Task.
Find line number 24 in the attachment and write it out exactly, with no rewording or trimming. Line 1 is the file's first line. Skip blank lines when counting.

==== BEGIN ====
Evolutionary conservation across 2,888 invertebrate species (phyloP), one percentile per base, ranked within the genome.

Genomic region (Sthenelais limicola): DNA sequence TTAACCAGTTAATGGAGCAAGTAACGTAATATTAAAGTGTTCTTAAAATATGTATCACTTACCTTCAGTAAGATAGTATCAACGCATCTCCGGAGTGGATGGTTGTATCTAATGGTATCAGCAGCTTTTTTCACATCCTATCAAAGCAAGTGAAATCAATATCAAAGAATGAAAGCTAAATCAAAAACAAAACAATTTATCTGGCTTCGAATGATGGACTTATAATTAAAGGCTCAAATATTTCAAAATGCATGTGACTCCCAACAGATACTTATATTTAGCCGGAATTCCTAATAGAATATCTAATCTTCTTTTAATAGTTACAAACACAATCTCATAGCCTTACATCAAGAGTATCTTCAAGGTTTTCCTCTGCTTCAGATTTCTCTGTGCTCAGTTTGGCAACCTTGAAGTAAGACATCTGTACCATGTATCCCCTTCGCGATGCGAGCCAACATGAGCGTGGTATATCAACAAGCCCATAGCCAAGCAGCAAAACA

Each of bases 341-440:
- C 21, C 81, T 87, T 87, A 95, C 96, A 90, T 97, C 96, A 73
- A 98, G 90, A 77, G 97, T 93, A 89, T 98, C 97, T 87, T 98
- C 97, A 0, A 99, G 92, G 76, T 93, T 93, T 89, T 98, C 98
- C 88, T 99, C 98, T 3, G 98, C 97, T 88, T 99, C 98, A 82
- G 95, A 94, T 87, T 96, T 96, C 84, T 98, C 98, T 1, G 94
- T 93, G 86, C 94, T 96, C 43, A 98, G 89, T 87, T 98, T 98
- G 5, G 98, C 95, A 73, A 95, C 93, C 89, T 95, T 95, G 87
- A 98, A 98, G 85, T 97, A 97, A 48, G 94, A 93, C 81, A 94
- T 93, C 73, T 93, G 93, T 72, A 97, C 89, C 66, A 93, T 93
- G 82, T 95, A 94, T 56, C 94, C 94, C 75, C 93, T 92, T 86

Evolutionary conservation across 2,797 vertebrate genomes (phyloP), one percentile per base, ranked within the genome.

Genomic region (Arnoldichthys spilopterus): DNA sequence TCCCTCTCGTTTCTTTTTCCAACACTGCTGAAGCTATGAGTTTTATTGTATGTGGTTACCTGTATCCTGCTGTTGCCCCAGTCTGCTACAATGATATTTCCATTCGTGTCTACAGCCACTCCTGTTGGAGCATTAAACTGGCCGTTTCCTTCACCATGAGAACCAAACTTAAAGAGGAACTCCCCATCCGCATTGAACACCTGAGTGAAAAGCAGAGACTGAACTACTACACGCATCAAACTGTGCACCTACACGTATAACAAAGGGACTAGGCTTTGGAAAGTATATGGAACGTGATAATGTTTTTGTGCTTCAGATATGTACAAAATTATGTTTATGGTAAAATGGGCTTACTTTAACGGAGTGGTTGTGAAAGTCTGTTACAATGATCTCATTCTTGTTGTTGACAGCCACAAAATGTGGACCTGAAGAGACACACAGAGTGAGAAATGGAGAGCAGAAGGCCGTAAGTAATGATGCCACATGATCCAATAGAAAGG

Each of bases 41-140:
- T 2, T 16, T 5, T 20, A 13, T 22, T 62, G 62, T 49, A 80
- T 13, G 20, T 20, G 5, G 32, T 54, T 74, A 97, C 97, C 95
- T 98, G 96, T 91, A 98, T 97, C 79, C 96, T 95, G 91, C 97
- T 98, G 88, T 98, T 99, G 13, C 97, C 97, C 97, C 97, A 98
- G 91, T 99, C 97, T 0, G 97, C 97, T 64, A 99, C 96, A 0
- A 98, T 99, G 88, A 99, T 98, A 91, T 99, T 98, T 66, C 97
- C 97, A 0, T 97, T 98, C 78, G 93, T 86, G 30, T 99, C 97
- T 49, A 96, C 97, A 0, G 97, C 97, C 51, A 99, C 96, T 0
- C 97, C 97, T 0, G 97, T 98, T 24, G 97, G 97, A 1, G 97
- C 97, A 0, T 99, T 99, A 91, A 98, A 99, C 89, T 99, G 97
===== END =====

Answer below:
- T 49, A 96, C 97, A 0, G 97, C 97, C 51, A 99, C 96, T 0